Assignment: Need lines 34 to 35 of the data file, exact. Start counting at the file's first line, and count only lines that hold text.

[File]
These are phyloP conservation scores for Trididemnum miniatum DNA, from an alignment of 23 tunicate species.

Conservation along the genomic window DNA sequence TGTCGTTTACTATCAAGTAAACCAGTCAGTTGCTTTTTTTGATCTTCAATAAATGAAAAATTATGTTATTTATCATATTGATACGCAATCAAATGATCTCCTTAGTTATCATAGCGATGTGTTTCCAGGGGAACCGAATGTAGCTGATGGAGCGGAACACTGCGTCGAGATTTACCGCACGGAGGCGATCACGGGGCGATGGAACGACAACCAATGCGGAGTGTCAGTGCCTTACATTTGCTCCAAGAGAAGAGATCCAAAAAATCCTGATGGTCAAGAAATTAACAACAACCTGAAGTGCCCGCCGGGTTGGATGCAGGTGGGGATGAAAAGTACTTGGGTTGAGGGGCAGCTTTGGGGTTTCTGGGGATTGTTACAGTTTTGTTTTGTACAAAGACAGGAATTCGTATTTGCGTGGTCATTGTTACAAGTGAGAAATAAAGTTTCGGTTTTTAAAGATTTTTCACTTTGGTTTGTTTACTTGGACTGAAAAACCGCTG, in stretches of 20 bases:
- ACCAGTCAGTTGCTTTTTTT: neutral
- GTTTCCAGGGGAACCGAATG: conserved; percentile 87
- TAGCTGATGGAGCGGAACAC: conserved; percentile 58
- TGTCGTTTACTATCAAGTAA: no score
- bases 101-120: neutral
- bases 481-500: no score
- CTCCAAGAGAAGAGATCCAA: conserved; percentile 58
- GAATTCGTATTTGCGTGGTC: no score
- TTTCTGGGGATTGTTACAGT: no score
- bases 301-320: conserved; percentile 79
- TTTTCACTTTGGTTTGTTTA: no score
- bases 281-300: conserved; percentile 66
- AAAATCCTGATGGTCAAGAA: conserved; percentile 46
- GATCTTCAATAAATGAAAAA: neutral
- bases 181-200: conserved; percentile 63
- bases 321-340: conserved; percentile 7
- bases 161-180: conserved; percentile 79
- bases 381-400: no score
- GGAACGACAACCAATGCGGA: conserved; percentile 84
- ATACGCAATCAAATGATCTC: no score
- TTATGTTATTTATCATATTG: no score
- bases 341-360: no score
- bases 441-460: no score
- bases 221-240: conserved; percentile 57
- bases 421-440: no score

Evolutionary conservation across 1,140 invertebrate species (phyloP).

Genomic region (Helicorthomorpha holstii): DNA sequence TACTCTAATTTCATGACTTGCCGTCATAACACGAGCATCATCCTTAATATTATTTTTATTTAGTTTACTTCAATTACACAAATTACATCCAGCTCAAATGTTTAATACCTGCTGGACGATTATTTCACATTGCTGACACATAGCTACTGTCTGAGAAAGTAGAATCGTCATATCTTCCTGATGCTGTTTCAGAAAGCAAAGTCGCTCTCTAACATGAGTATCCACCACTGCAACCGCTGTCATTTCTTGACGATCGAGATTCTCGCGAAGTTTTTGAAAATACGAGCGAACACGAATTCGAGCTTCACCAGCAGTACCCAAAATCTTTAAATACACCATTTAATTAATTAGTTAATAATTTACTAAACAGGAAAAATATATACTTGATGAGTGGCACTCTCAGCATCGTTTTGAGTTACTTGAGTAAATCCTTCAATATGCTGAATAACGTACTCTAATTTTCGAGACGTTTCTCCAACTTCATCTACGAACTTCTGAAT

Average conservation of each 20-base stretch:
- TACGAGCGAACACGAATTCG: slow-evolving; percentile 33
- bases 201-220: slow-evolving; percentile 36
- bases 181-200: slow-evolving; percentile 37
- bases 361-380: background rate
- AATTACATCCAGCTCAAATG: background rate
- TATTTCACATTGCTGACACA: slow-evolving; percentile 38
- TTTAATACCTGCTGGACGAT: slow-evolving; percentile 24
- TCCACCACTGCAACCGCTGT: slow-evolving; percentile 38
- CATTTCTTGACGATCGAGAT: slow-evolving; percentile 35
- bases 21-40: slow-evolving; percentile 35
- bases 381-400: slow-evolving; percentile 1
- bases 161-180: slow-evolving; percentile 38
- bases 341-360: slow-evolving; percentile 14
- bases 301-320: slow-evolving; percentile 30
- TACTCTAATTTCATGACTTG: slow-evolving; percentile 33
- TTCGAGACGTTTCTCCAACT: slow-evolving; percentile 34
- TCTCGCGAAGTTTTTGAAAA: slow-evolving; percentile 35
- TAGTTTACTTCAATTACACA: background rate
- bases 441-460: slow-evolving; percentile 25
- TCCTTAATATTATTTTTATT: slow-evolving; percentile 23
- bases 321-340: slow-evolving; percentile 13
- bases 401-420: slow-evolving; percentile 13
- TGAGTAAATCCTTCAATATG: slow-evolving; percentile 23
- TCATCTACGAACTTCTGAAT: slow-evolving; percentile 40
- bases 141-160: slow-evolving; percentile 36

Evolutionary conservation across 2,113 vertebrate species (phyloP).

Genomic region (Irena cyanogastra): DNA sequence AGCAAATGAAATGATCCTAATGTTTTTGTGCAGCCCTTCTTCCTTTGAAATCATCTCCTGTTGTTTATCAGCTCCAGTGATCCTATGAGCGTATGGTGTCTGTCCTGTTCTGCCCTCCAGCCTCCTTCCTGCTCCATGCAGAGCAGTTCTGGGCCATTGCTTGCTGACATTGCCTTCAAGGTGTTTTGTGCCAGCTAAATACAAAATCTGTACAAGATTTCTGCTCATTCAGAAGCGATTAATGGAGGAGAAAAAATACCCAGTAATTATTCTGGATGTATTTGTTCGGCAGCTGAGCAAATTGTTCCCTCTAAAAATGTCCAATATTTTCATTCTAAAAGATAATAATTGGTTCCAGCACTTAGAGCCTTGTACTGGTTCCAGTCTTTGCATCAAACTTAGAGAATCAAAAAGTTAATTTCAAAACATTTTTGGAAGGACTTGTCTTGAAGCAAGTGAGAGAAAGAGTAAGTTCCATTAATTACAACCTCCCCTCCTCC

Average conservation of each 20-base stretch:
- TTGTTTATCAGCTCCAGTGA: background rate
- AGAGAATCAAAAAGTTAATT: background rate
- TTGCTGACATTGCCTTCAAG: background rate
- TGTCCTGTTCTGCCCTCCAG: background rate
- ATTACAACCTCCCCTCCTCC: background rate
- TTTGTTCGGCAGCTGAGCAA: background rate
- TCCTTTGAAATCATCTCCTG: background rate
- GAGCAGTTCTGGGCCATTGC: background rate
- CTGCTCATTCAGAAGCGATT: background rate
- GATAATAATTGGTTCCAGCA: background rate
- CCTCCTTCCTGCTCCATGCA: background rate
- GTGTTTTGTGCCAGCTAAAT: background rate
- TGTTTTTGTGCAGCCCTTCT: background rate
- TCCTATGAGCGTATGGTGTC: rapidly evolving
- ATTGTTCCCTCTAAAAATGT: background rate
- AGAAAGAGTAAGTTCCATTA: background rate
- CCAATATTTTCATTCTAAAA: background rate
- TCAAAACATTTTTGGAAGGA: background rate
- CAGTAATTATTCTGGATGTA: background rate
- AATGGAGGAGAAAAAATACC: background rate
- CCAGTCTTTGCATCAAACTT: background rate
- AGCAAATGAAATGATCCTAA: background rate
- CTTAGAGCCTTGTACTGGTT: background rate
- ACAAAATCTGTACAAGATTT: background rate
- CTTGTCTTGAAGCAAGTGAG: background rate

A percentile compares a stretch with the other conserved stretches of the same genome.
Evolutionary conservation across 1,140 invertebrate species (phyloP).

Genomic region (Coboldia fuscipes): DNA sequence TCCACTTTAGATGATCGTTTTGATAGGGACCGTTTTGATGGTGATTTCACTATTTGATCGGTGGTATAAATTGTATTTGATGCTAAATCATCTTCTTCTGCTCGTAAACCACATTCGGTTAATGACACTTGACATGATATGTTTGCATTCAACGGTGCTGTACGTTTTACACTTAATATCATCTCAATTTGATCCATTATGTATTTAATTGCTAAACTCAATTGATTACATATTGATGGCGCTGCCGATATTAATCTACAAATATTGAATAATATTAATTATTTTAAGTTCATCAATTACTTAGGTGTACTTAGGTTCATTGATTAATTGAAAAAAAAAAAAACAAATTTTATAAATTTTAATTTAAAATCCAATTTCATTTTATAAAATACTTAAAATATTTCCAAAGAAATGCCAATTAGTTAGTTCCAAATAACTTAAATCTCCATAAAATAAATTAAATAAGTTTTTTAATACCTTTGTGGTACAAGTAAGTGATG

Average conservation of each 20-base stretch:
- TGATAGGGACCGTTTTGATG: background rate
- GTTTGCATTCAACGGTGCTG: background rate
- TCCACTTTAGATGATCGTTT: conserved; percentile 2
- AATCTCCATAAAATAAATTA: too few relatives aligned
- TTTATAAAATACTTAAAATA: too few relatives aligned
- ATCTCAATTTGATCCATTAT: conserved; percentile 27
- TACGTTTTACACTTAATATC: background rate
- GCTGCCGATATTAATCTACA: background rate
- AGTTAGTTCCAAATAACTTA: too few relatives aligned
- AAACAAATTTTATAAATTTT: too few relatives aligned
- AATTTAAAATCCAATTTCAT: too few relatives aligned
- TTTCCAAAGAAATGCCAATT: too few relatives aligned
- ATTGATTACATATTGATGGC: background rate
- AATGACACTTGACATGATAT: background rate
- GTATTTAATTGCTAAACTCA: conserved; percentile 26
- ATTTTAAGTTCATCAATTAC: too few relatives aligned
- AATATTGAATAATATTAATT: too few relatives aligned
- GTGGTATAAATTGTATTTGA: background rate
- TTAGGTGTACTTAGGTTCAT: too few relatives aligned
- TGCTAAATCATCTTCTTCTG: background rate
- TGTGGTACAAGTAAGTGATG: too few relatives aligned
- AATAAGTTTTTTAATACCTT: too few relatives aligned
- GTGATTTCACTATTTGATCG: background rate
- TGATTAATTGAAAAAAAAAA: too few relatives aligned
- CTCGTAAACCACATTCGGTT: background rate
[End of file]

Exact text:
- bases 361-380: background rate
- AATTACATCCAGCTCAAATG: background rate